My sister looked frightened. mother—another pregnant woman. more urgent—Morse code from the Titanic on its way to the sea bottom—until it forced me to surface through multiple layers of slugged-out sleep. Verna kept calling me Sarah Bell. 44 .) These issues were weighing on my mind when I mentioned my run-in with the senile neighbor. Verna Mays. (I’d been laid off from my job mid-way through the pregnancy. the ones that my obstetrician. I heard it slam. “That damn fool. That damn fool!” “Who?” I said. At first it was a series of ignorable taps. so the effect was startling My sister rose from the table and scurried out of the kitchen. then the engine of the Ford pickup kicking to life. In the silence that followed. I felt reassured that I wasn’t in trouble. feeling stupid. A pair of focused eyes stared back at me. I was left to clean up the dinner by myself. Selverstone. and—surprise!—no one was in the mood to hire a visibly pregnant software manager. Then the rapping grew louder. where the air vent was. Sarah Claflin Bell. They belonged to a man who was holding a badge flush against the window glass. pivoted awkwardly around the Jupiter-sized center of gravity that was my stomach. She confused me with one of your old kitten customers. like dry branches scratching against a window pane. since there’d never been any allergic reaction to Verna’s name in the past. She focused her eyes on mine and cocked her head back from her neck. Dr.” I said. I threw back the sheets. Audrey almost never made direct eye contact. Two things had happened simultaneously: my mother slammed her palm onto the table hard enough to rattle the plates and utensils. and counted between the spasms. an amount that didn’t even cover the basics. her old gesture for: Shut the hell up. painting the rose-patterned wallpaper neon blue. I heard her tread going up the stairs. We’d been subsisting since then on my unemployment and Ron’s Army salary. Mother scraped up her truck keys up from wall hook and disappeared in the direction of the front door. The light pulsed through the window and splashed up against the interior. *** Noise invaded my sleep. had told me to watch out for—the ones that could signal the onset of labor. After a few minutes. “So. The creaking footsteps stopped over the kitchen ceiling. “It must be Alzheimer’s. Behind him sat a white SUV with a green stripe down its side—the stripe said “Pickens County Sheriff. I was starting to feel sharp pains in my left side. Mrs. plus uncertain finances. As I blinked to awareness. ever say that name again.” I said to the observing eyes. I had to adjust my eyes to a flood of incandescent blue light that filled the tiny first-floor bedroom of my mother’s house.have a new infant to manage. Do you happen to remem—” There was a sudden clank of china on metal. I leaned against the sink. and craned my neck to peer through the window. Miss Verna seemed completely out of it. pushed by a soughing breeze.” I had to assume mother meant I shouldn’t mention Sarah Bell. inhaled the greasy air of dirty dishes.” “Hang on. plus a sister with special needs. Its heavy wheels churned up the rutted driveway as she drove away. and Audrey pushed her chair back. “Miss Verna or Sarah Bell?” “Don’t you ever. Not yet.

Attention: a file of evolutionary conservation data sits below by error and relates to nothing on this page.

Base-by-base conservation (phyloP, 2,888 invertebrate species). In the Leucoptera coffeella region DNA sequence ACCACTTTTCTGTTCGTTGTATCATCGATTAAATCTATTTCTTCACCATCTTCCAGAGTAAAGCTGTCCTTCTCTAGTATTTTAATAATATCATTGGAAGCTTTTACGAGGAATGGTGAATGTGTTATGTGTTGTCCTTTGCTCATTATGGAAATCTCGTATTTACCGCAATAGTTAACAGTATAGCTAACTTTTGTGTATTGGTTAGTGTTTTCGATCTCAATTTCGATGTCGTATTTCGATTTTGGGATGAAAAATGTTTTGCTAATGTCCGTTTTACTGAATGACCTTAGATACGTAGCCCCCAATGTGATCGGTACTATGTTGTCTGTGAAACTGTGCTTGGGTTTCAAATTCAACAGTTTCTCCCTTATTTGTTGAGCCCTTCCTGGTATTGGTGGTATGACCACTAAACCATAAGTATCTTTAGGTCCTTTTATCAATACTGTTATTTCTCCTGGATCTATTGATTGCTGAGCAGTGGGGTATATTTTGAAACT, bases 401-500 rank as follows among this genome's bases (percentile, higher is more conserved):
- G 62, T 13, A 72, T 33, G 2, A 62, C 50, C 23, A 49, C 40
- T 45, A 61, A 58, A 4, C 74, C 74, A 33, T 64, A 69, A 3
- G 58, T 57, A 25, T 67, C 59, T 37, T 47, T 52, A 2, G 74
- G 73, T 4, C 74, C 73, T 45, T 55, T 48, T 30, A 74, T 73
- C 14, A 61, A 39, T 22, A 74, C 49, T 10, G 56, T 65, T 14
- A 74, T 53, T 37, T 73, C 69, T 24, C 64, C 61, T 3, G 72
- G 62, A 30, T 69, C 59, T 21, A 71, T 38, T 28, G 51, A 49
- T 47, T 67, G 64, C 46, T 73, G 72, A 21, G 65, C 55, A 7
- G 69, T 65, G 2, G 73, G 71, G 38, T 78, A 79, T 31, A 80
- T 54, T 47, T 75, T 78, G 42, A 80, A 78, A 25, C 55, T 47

“Was there anyone else around her house when you took her home?” When I shook my head he added.m. That cracker of a sheriff’s got no business coming to my house. isn’t it? Beryl Poteet’s?” As I nodded.” Except for the woman inside who wants to blow your head off. “I was in school a year behind her. Is everything okay here?” “Everything’s fine. Cochran looked up from his note-taking.” . He’s got no business. my mother and Audrey. “Ah. “Or anyone here at home with you?” “Just me.” Glancing past me into the darkened house. I recognized the long.” “Oh my God. we think.I kicked my feet free of the bedclothes and flailed about for a robe. It was her shotgun. You know her?” “Yes—is she okay?” “No ma’am. like a Minuteman statue. as if that explained much. “I can’t believe it. Is it okay if I step onto the porch instead? My mother gets nervous. startled. Lucy?” I recapped my encounter with Verna in the orchard of the day before. “You her daughter?” “One of them. How?” “An intruder. “This is the Poteet residence. dark profile of something she held in her arms. “Put that away.” I said. Which neighbor had a problem?” “Verna Mays. next to his gun. according to the luminous green dial of the bedside clock. It was 5:30 a. You didn’t hear anything last night around ten p. Officer. did you?” “No. I reached the central hall just as the domed light at the top of the stairway lit up. Out.” I said. The cop standing on the front porch was unusually tall—another inch and his Smokeythe-bear’s hat would have gotten seared by the bare bulb that illuminated the overhang. as far as I know. “It’s the police. ma’am—I’m Special Investigator Randy Cochran with the County Sheriff. I had a vision of Mother and her shotgun in the darkness: the two of them frozen in position. I fumbled my fingers along the wall to find a light switch. from Charleston. “Why? What’s going on?” “There‘s a problem down the road at one of your neighbor’s houses. adding that I’d given her a ride home around 5 p.” he said. “Lucy Poteet. you said you are? What time did you see Verna Mays.” “Don’t let him see a gun. I just saw Verna yesterday.” “I know who they are.. She’s hacked up pretty bad. he eyed my stomach. opened the front door. Mother’s silhouette stood at the top of the stairs.” I said. Mother. praying he’d pick up my message: Stay. on guard. Do you want to get killed?” The stairway light clicked off.” “That a fact?” He pulled a notebook from a leather case that was attached to his utility belt. he said. “Sorry to disturb you. I’m Lucy Poteet.. May I come inside for a moment to speak with you?” “Oh. reaching for a wicker chair to steady myself. she’s deceased.m.m. not a prowler—I saw his badge.